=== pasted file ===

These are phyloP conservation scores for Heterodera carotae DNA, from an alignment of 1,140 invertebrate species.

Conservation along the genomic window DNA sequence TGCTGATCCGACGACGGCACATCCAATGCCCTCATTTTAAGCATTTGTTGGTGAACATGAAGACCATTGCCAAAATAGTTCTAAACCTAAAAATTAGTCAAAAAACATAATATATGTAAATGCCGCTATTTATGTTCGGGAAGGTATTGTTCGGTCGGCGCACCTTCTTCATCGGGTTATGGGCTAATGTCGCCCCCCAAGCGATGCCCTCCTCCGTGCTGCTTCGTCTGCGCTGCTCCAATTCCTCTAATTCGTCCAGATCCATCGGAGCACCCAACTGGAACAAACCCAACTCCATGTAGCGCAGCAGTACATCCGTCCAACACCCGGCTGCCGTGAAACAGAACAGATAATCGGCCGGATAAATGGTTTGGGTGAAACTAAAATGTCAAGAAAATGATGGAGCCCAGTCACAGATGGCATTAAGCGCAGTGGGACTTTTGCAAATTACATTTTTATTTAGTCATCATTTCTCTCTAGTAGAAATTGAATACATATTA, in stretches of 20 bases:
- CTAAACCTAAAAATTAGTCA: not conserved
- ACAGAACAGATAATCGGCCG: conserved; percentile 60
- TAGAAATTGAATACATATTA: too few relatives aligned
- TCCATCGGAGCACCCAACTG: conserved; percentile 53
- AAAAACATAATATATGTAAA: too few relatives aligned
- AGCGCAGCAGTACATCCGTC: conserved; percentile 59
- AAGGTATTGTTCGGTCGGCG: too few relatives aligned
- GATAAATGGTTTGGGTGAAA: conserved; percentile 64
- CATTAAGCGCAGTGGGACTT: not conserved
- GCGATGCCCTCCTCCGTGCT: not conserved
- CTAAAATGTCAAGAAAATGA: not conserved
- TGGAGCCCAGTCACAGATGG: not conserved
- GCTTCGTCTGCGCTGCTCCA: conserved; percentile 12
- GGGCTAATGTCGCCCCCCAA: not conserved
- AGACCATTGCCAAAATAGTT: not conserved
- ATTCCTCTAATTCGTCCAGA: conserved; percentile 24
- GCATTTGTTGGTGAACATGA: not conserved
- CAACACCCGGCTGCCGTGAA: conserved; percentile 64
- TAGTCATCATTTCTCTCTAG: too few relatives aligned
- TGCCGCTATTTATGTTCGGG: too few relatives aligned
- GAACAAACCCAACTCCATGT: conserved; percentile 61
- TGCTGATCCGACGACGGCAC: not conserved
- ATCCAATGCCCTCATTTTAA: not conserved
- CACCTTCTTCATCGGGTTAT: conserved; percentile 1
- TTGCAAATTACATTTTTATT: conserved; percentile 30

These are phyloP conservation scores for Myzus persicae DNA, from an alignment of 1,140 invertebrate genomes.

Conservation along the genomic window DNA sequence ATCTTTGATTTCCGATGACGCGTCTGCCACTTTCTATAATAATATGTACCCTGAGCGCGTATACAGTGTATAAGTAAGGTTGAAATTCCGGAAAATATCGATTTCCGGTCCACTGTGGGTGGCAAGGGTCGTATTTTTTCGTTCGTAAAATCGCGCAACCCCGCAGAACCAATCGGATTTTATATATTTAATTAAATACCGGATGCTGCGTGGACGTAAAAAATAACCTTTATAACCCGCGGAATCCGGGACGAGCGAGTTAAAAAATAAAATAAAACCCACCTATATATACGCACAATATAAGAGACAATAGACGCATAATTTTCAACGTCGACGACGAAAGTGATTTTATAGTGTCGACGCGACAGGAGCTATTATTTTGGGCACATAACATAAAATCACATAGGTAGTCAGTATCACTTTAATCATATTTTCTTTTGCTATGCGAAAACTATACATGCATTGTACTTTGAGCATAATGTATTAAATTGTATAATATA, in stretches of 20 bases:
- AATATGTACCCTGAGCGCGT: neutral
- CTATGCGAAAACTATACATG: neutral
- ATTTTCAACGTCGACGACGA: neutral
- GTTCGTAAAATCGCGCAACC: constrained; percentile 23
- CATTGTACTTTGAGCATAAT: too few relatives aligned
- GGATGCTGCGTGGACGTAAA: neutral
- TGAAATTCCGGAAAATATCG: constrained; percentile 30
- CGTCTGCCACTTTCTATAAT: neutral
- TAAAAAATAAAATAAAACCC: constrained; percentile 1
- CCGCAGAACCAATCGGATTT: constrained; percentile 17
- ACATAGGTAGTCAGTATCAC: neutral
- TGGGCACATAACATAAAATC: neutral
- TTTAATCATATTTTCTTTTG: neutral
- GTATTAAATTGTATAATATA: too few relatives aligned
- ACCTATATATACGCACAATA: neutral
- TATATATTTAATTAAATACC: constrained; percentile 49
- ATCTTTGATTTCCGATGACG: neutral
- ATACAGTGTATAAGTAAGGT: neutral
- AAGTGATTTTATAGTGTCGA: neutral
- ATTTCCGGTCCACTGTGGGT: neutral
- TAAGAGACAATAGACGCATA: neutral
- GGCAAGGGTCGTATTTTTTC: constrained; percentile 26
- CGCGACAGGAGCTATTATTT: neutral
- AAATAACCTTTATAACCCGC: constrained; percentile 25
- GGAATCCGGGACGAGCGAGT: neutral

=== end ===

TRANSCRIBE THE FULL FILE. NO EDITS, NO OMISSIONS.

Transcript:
These are phyloP conservation scores for Heterodera carotae DNA, from an alignment of 1,140 invertebrate species.

Conservation along the genomic window DNA sequence TGCTGATCCGACGACGGCACATCCAATGCCCTCATTTTAAGCATTTGTTGGTGAACATGAAGACCATTGCCAAAATAGTTCTAAACCTAAAAATTAGTCAAAAAACATAATATATGTAAATGCCGCTATTTATGTTCGGGAAGGTATTGTTCGGTCGGCGCACCTTCTTCATCGGGTTATGGGCTAATGTCGCCCCCCAAGCGATGCCCTCCTCCGTGCTGCTTCGTCTGCGCTGCTCCAATTCCTCTAATTCGTCCAGATCCATCGGAGCACCCAACTGGAACAAACCCAACTCCATGTAGCGCAGCAGTACATCCGTCCAACACCCGGCTGCCGTGAAACAGAACAGATAATCGGCCGGATAAATGGTTTGGGTGAAACTAAAATGTCAAGAAAATGATGGAGCCCAGTCACAGATGGCATTAAGCGCAGTGGGACTTTTGCAAATTACATTTTTATTTAGTCATCATTTCTCTCTAGTAGAAATTGAATACATATTA, in stretches of 20 bases:
- CTAAACCTAAAAATTAGTCA: not conserved
- ACAGAACAGATAATCGGCCG: conserved; percentile 60
- TAGAAATTGAATACATATTA: too few relatives aligned
- TCCATCGGAGCACCCAACTG: conserved; percentile 53
- AAAAACATAATATATGTAAA: too few relatives aligned
- AGCGCAGCAGTACATCCGTC: conserved; percentile 59
- AAGGTATTGTTCGGTCGGCG: too few relatives aligned
- GATAAATGGTTTGGGTGAAA: conserved; percentile 64
- CATTAAGCGCAGTGGGACTT: not conserved
- GCGATGCCCTCCTCCGTGCT: not conserved
- CTAAAATGTCAAGAAAATGA: not conserved
- TGGAGCCCAGTCACAGATGG: not conserved
- GCTTCGTCTGCGCTGCTCCA: conserved; percentile 12
- GGGCTAATGTCGCCCCCCAA: not conserved
- AGACCATTGCCAAAATAGTT: not conserved
- ATTCCTCTAATTCGTCCAGA: conserved; percentile 24
- GCATTTGTTGGTGAACATGA: not conserved
- CAACACCCGGCTGCCGTGAA: conserved; percentile 64
- TAGTCATCATTTCTCTCTAG: too few relatives aligned
- TGCCGCTATTTATGTTCGGG: too few relatives aligned
- GAACAAACCCAACTCCATGT: conserved; percentile 61
- TGCTGATCCGACGACGGCAC: not conserved
- ATCCAATGCCCTCATTTTAA: not conserved
- CACCTTCTTCATCGGGTTAT: conserved; percentile 1
- TTGCAAATTACATTTTTATT: conserved; percentile 30

These are phyloP conservation scores for Myzus persicae DNA, from an alignment of 1,140 invertebrate genomes.

Conservation along the genomic window DNA sequence ATCTTTGATTTCCGATGACGCGTCTGCCACTTTCTATAATAATATGTACCCTGAGCGCGTATACAGTGTATAAGTAAGGTTGAAATTCCGGAAAATATCGATTTCCGGTCCACTGTGGGTGGCAAGGGTCGTATTTTTTCGTTCGTAAAATCGCGCAACCCCGCAGAACCAATCGGATTTTATATATTTAATTAAATACCGGATGCTGCGTGGACGTAAAAAATAACCTTTATAACCCGCGGAATCCGGGACGAGCGAGTTAAAAAATAAAATAAAACCCACCTATATATACGCACAATATAAGAGACAATAGACGCATAATTTTCAACGTCGACGACGAAAGTGATTTTATAGTGTCGACGCGACAGGAGCTATTATTTTGGGCACATAACATAAAATCACATAGGTAGTCAGTATCACTTTAATCATATTTTCTTTTGCTATGCGAAAACTATACATGCATTGTACTTTGAGCATAATGTATTAAATTGTATAATATA, in stretches of 20 bases:
- AATATGTACCCTGAGCGCGT: neutral
- CTATGCGAAAACTATACATG: neutral
- ATTTTCAACGTCGACGACGA: neutral
- GTTCGTAAAATCGCGCAACC: constrained; percentile 23
- CATTGTACTTTGAGCATAAT: too few relatives aligned
- GGATGCTGCGTGGACGTAAA: neutral
- TGAAATTCCGGAAAATATCG: constrained; percentile 30
- CGTCTGCCACTTTCTATAAT: neutral
- TAAAAAATAAAATAAAACCC: constrained; percentile 1
- CCGCAGAACCAATCGGATTT: constrained; percentile 17
- ACATAGGTAGTCAGTATCAC: neutral
- TGGGCACATAACATAAAATC: neutral
- TTTAATCATATTTTCTTTTG: neutral
- GTATTAAATTGTATAATATA: too few relatives aligned
- ACCTATATATACGCACAATA: neutral
- TATATATTTAATTAAATACC: constrained; percentile 49
- ATCTTTGATTTCCGATGACG: neutral
- ATACAGTGTATAAGTAAGGT: neutral
- AAGTGATTTTATAGTGTCGA: neutral
- ATTTCCGGTCCACTGTGGGT: neutral
- TAAGAGACAATAGACGCATA: neutral
- GGCAAGGGTCGTATTTTTTC: constrained; percentile 26
- CGCGACAGGAGCTATTATTT: neutral
- AAATAACCTTTATAACCCGC: constrained; percentile 25
- GGAATCCGGGACGAGCGAGT: neutral